Share This Page

Damon 'hijacks' Kimmel's ABC show

| Friday, Jan. 25, 2013, 7:00 a.m.
This frame grab image provided by ABC shows a scene from the Thursday, Jan. 24, 2013, Jimmy Kimmel show. Actor Matt Damon, who's been the butt of a long-running joke on Jimmy Kimmel's ABC talk show, took over the program Thursday night and left a bound and gagged Kimmel to watch a succession of stars stop by. Associated Press

NEW YORK — Matt Damon had his revenge.

The butt of a long-running joke on ABC's “Jimmy Kimmel Live,” the actor opened Thursday night's show as a kidnapper who tied Kimmel to a chair with duct tape and gagged him with his own tie.

“There's a new host in town and his initials are M.D.,” Damon said. “That's right, the doctor is in.”

For years, Kimmel has joked at the end of his show that he ran out of time and was unable to bring Damon on as a guest. Kimmel was the silent one Thursday, watching from the back of the stage as Damon did his job.

Damon tormented Kimmel by bringing on a succession of big-name guests. Robin Williams stopped by to finish the monologue. Ben Affleck had a walk-on role. Sheryl Crow was the bandleader and performed her new single. Nicole Kidman, Gary Oldman, Amy Adams, Reese Witherspoon and Demi Moore all crowded the talk show's couch.

“I've been waiting for this moment for a long, long time,” Damon said. “This is like when I lost my virginity, except this is going to last way longer than one second.”

Damon's guest hosting turn came at a key time for Kimmel. ABC earlier this month moved the show to 11:35 p.m. ET and PT after a decade of airing it a half hour later, putting him in direct competition with Jay Leno and David Letterman.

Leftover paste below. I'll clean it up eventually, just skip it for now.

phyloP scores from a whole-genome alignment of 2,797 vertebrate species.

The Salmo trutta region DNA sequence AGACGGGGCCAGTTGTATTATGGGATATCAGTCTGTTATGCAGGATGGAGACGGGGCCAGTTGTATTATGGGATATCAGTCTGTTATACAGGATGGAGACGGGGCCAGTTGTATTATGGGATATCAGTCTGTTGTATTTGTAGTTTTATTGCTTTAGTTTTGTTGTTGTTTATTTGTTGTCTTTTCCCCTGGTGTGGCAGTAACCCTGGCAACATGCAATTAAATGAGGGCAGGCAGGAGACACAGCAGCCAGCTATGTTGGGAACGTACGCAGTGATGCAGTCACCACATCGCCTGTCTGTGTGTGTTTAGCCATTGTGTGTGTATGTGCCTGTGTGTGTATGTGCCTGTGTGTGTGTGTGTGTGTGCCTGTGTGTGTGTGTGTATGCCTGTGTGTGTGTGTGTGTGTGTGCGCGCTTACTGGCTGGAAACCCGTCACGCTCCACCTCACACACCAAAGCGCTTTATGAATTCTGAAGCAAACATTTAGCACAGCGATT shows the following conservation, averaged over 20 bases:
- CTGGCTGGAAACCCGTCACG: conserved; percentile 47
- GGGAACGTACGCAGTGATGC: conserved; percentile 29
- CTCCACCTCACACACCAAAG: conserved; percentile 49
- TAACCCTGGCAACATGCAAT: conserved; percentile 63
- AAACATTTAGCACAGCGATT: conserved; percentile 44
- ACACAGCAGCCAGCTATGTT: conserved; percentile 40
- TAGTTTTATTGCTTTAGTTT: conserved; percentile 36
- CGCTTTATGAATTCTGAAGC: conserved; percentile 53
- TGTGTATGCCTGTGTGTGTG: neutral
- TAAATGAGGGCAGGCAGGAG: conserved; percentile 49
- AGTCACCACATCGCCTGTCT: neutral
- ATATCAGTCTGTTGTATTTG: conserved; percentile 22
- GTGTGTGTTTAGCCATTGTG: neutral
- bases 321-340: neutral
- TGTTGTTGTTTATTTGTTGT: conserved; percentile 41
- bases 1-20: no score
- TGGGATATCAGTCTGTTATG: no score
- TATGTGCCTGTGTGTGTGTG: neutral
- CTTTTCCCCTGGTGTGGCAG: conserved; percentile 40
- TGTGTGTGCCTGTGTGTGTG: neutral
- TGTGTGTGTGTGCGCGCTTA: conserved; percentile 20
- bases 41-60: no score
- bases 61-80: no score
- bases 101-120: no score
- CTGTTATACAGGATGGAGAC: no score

Thursday's special program aimed for the same water-cooler status as a memorably lewd short film Damon made for the show a few years ago with Kimmel's then-girlfriend, Sarah Silverman. It went viral and remains probably the best-known skit in the show's history.

To twist the knife even further, Damon brought Silverman on as his final guest Thursday night, with Kimmel looking on forlornly as she likened their five-year relationship to an unfortunate trip to a hot dog vendor.

“Is there anything you'd like to say to Jimmy?” Damon asked.

“No, I'm good,” Silverman replied.

Then came the sweetest revenge of all, with Damon promising to ungag Kimmel in the show's final minutes.

“Wait,” he said. “I'm sorry. We're out of time.”

TribLIVE commenting policy

You are solely responsible for your comments and by using TribLive.com you agree to our Terms of Service.

We moderate comments. Our goal is to provide substantive commentary for a general readership. By screening submissions, we provide a space where readers can share intelligent and informed commentary that enhances the quality of our news and information.

While most comments will be posted if they are on-topic and not abusive, moderating decisions are subjective. We will make them as carefully and consistently as we can. Because of the volume of reader comments, we cannot review individual moderation decisions with readers.

We value thoughtful comments representing a range of views that make their point quickly and politely. We make an effort to protect discussions from repeated comments either by the same reader or different readers

We follow the same standards for taste as the daily newspaper. A few things we won't tolerate: personal attacks, obscenity, vulgarity, profanity (including expletives and letters followed by dashes), commercial promotion, impersonations, incoherence, proselytizing and SHOUTING. Don't include URLs to Web sites.

We do not edit comments. They are either approved or deleted. We reserve the right to edit a comment that is quoted or excerpted in an article. In this case, we may fix spelling and punctuation.

We welcome strong opinions and criticism of our work, but we don't want comments to become bogged down with discussions of our policies and we will moderate accordingly.

We appreciate it when readers and people quoted in articles or blog posts point out errors of fact or emphasis and will investigate all assertions. But these suggestions should be sent via e-mail. To avoid distracting other readers, we won't publish comments that suggest a correction. Instead, corrections will be made in a blog post or in an article.